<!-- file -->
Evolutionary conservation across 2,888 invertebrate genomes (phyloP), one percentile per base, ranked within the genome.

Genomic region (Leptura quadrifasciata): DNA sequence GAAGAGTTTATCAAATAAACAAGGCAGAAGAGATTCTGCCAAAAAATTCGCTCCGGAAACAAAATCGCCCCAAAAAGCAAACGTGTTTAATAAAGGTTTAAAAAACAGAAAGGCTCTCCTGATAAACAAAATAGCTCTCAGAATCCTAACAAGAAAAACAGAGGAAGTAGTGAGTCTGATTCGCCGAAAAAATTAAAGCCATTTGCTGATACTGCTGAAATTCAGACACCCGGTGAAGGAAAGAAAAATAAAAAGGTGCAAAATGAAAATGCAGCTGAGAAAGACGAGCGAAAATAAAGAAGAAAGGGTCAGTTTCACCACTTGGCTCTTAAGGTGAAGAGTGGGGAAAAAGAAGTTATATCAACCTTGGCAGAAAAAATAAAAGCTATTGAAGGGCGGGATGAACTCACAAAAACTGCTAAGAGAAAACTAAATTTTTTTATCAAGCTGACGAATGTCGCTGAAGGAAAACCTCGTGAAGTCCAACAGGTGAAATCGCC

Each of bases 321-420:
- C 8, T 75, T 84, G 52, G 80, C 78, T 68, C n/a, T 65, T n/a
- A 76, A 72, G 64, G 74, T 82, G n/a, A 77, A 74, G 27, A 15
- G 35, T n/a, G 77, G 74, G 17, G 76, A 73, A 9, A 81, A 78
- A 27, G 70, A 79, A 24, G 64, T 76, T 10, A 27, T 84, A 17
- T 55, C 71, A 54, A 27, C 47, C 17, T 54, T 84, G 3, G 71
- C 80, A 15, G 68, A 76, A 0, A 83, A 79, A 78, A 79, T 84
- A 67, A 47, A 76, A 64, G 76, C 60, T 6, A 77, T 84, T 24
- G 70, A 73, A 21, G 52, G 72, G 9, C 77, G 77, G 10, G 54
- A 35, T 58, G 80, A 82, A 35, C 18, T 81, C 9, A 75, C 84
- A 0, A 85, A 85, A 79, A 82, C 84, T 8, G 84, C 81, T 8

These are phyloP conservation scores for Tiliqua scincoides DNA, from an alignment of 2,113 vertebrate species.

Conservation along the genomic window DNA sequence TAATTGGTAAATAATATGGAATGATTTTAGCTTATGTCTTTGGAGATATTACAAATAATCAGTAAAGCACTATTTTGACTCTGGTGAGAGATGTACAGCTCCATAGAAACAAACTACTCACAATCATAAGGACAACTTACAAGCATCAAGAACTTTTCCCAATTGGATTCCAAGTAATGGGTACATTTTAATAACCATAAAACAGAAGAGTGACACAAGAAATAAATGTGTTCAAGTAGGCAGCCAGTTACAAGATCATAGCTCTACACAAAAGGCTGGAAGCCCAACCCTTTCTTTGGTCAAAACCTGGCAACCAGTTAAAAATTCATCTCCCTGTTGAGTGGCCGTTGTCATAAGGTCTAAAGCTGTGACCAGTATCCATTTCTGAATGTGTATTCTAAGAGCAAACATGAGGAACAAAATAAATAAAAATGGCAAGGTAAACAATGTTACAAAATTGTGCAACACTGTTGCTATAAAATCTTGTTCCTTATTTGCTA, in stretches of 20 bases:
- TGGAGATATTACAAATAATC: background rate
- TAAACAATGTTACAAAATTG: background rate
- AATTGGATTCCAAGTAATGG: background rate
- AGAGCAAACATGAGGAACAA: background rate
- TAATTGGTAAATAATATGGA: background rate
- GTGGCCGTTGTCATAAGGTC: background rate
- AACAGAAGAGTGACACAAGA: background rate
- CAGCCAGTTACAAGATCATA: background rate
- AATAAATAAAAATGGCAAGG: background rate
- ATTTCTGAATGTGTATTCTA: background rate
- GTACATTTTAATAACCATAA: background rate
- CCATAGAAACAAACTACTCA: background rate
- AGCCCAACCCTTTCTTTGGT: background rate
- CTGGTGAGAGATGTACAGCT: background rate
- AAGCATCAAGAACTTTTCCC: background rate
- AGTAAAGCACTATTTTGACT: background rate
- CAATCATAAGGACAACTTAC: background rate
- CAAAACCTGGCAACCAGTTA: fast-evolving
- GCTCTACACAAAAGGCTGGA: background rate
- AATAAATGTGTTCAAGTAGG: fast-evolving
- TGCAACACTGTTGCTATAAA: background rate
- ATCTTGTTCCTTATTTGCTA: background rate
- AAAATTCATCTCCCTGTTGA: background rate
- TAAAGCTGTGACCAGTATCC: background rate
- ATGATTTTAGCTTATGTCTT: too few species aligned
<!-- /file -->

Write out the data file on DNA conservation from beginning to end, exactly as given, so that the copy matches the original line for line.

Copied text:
Evolutionary conservation across 2,888 invertebrate genomes (phyloP), one percentile per base, ranked within the genome.

Genomic region (Leptura quadrifasciata): DNA sequence GAAGAGTTTATCAAATAAACAAGGCAGAAGAGATTCTGCCAAAAAATTCGCTCCGGAAACAAAATCGCCCCAAAAAGCAAACGTGTTTAATAAAGGTTTAAAAAACAGAAAGGCTCTCCTGATAAACAAAATAGCTCTCAGAATCCTAACAAGAAAAACAGAGGAAGTAGTGAGTCTGATTCGCCGAAAAAATTAAAGCCATTTGCTGATACTGCTGAAATTCAGACACCCGGTGAAGGAAAGAAAAATAAAAAGGTGCAAAATGAAAATGCAGCTGAGAAAGACGAGCGAAAATAAAGAAGAAAGGGTCAGTTTCACCACTTGGCTCTTAAGGTGAAGAGTGGGGAAAAAGAAGTTATATCAACCTTGGCAGAAAAAATAAAAGCTATTGAAGGGCGGGATGAACTCACAAAAACTGCTAAGAGAAAACTAAATTTTTTTATCAAGCTGACGAATGTCGCTGAAGGAAAACCTCGTGAAGTCCAACAGGTGAAATCGCC

Each of bases 321-420:
- C 8, T 75, T 84, G 52, G 80, C 78, T 68, C n/a, T 65, T n/a
- A 76, A 72, G 64, G 74, T 82, G n/a, A 77, A 74, G 27, A 15
- G 35, T n/a, G 77, G 74, G 17, G 76, A 73, A 9, A 81, A 78
- A 27, G 70, A 79, A 24, G 64, T 76, T 10, A 27, T 84, A 17
- T 55, C 71, A 54, A 27, C 47, C 17, T 54, T 84, G 3, G 71
- C 80, A 15, G 68, A 76, A 0, A 83, A 79, A 78, A 79, T 84
- A 67, A 47, A 76, A 64, G 76, C 60, T 6, A 77, T 84, T 24
- G 70, A 73, A 21, G 52, G 72, G 9, C 77, G 77, G 10, G 54
- A 35, T 58, G 80, A 82, A 35, C 18, T 81, C 9, A 75, C 84
- A 0, A 85, A 85, A 79, A 82, C 84, T 8, G 84, C 81, T 8

These are phyloP conservation scores for Tiliqua scincoides DNA, from an alignment of 2,113 vertebrate species.

Conservation along the genomic window DNA sequence TAATTGGTAAATAATATGGAATGATTTTAGCTTATGTCTTTGGAGATATTACAAATAATCAGTAAAGCACTATTTTGACTCTGGTGAGAGATGTACAGCTCCATAGAAACAAACTACTCACAATCATAAGGACAACTTACAAGCATCAAGAACTTTTCCCAATTGGATTCCAAGTAATGGGTACATTTTAATAACCATAAAACAGAAGAGTGACACAAGAAATAAATGTGTTCAAGTAGGCAGCCAGTTACAAGATCATAGCTCTACACAAAAGGCTGGAAGCCCAACCCTTTCTTTGGTCAAAACCTGGCAACCAGTTAAAAATTCATCTCCCTGTTGAGTGGCCGTTGTCATAAGGTCTAAAGCTGTGACCAGTATCCATTTCTGAATGTGTATTCTAAGAGCAAACATGAGGAACAAAATAAATAAAAATGGCAAGGTAAACAATGTTACAAAATTGTGCAACACTGTTGCTATAAAATCTTGTTCCTTATTTGCTA, in stretches of 20 bases:
- TGGAGATATTACAAATAATC: background rate
- TAAACAATGTTACAAAATTG: background rate
- AATTGGATTCCAAGTAATGG: background rate
- AGAGCAAACATGAGGAACAA: background rate
- TAATTGGTAAATAATATGGA: background rate
- GTGGCCGTTGTCATAAGGTC: background rate
- AACAGAAGAGTGACACAAGA: background rate
- CAGCCAGTTACAAGATCATA: background rate
- AATAAATAAAAATGGCAAGG: background rate
- ATTTCTGAATGTGTATTCTA: background rate
- GTACATTTTAATAACCATAA: background rate
- CCATAGAAACAAACTACTCA: background rate
- AGCCCAACCCTTTCTTTGGT: background rate
- CTGGTGAGAGATGTACAGCT: background rate
- AAGCATCAAGAACTTTTCCC: background rate
- AGTAAAGCACTATTTTGACT: background rate
- CAATCATAAGGACAACTTAC: background rate
- CAAAACCTGGCAACCAGTTA: fast-evolving
- GCTCTACACAAAAGGCTGGA: background rate
- AATAAATGTGTTCAAGTAGG: fast-evolving
- TGCAACACTGTTGCTATAAA: background rate
- ATCTTGTTCCTTATTTGCTA: background rate
- AAAATTCATCTCCCTGTTGA: background rate
- TAAAGCTGTGACCAGTATCC: background rate
- ATGATTTTAGCTTATGTCTT: too few species aligned